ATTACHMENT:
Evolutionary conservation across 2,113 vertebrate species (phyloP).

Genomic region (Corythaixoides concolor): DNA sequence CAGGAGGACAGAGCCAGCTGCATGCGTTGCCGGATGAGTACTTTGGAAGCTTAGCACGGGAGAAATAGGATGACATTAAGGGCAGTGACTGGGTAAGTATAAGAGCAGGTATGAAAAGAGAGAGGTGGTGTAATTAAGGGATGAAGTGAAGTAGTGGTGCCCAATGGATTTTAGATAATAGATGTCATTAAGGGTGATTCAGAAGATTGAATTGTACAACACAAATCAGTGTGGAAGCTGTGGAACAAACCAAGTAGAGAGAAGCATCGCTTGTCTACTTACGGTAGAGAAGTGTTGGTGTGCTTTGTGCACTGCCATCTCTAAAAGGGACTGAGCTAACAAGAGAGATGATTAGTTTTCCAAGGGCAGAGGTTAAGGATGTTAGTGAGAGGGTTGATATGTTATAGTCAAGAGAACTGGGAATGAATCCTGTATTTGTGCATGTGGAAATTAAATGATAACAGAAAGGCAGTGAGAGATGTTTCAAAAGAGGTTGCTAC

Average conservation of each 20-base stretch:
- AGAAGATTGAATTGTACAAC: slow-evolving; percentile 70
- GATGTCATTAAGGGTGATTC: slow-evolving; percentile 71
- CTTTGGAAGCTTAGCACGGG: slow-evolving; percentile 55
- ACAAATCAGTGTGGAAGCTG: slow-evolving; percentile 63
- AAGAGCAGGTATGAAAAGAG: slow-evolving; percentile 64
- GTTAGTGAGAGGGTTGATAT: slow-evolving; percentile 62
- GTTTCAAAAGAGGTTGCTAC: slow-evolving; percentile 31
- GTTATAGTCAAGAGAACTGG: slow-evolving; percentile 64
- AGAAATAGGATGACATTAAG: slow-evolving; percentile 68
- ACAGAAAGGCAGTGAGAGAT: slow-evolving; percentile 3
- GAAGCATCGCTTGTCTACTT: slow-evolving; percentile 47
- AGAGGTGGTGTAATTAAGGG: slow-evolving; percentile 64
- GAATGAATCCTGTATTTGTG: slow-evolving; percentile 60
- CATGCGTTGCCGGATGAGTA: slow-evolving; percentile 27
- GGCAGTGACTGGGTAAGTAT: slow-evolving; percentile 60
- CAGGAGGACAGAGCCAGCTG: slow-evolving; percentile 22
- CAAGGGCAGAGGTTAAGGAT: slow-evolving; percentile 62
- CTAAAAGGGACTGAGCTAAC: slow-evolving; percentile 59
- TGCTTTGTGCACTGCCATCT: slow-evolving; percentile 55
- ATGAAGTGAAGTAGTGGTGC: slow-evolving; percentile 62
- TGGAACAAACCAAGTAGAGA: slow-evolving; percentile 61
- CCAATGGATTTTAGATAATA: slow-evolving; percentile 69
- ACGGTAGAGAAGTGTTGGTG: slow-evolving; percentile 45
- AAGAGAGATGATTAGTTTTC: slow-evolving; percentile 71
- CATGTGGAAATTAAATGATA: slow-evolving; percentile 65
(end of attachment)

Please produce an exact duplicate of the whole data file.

Evolutionary conservation across 2,113 vertebrate species (phyloP).

Genomic region (Corythaixoides concolor): DNA sequence CAGGAGGACAGAGCCAGCTGCATGCGTTGCCGGATGAGTACTTTGGAAGCTTAGCACGGGAGAAATAGGATGACATTAAGGGCAGTGACTGGGTAAGTATAAGAGCAGGTATGAAAAGAGAGAGGTGGTGTAATTAAGGGATGAAGTGAAGTAGTGGTGCCCAATGGATTTTAGATAATAGATGTCATTAAGGGTGATTCAGAAGATTGAATTGTACAACACAAATCAGTGTGGAAGCTGTGGAACAAACCAAGTAGAGAGAAGCATCGCTTGTCTACTTACGGTAGAGAAGTGTTGGTGTGCTTTGTGCACTGCCATCTCTAAAAGGGACTGAGCTAACAAGAGAGATGATTAGTTTTCCAAGGGCAGAGGTTAAGGATGTTAGTGAGAGGGTTGATATGTTATAGTCAAGAGAACTGGGAATGAATCCTGTATTTGTGCATGTGGAAATTAAATGATAACAGAAAGGCAGTGAGAGATGTTTCAAAAGAGGTTGCTAC

Average conservation of each 20-base stretch:
- AGAAGATTGAATTGTACAAC: slow-evolving; percentile 70
- GATGTCATTAAGGGTGATTC: slow-evolving; percentile 71
- CTTTGGAAGCTTAGCACGGG: slow-evolving; percentile 55
- ACAAATCAGTGTGGAAGCTG: slow-evolving; percentile 63
- AAGAGCAGGTATGAAAAGAG: slow-evolving; percentile 64
- GTTAGTGAGAGGGTTGATAT: slow-evolving; percentile 62
- GTTTCAAAAGAGGTTGCTAC: slow-evolving; percentile 31
- GTTATAGTCAAGAGAACTGG: slow-evolving; percentile 64
- AGAAATAGGATGACATTAAG: slow-evolving; percentile 68
- ACAGAAAGGCAGTGAGAGAT: slow-evolving; percentile 3
- GAAGCATCGCTTGTCTACTT: slow-evolving; percentile 47
- AGAGGTGGTGTAATTAAGGG: slow-evolving; percentile 64
- GAATGAATCCTGTATTTGTG: slow-evolving; percentile 60
- CATGCGTTGCCGGATGAGTA: slow-evolving; percentile 27
- GGCAGTGACTGGGTAAGTAT: slow-evolving; percentile 60
- CAGGAGGACAGAGCCAGCTG: slow-evolving; percentile 22
- CAAGGGCAGAGGTTAAGGAT: slow-evolving; percentile 62
- CTAAAAGGGACTGAGCTAAC: slow-evolving; percentile 59
- TGCTTTGTGCACTGCCATCT: slow-evolving; percentile 55
- ATGAAGTGAAGTAGTGGTGC: slow-evolving; percentile 62
- TGGAACAAACCAAGTAGAGA: slow-evolving; percentile 61
- CCAATGGATTTTAGATAATA: slow-evolving; percentile 69
- ACGGTAGAGAAGTGTTGGTG: slow-evolving; percentile 45
- AAGAGAGATGATTAGTTTTC: slow-evolving; percentile 71
- CATGTGGAAATTAAATGATA: slow-evolving; percentile 65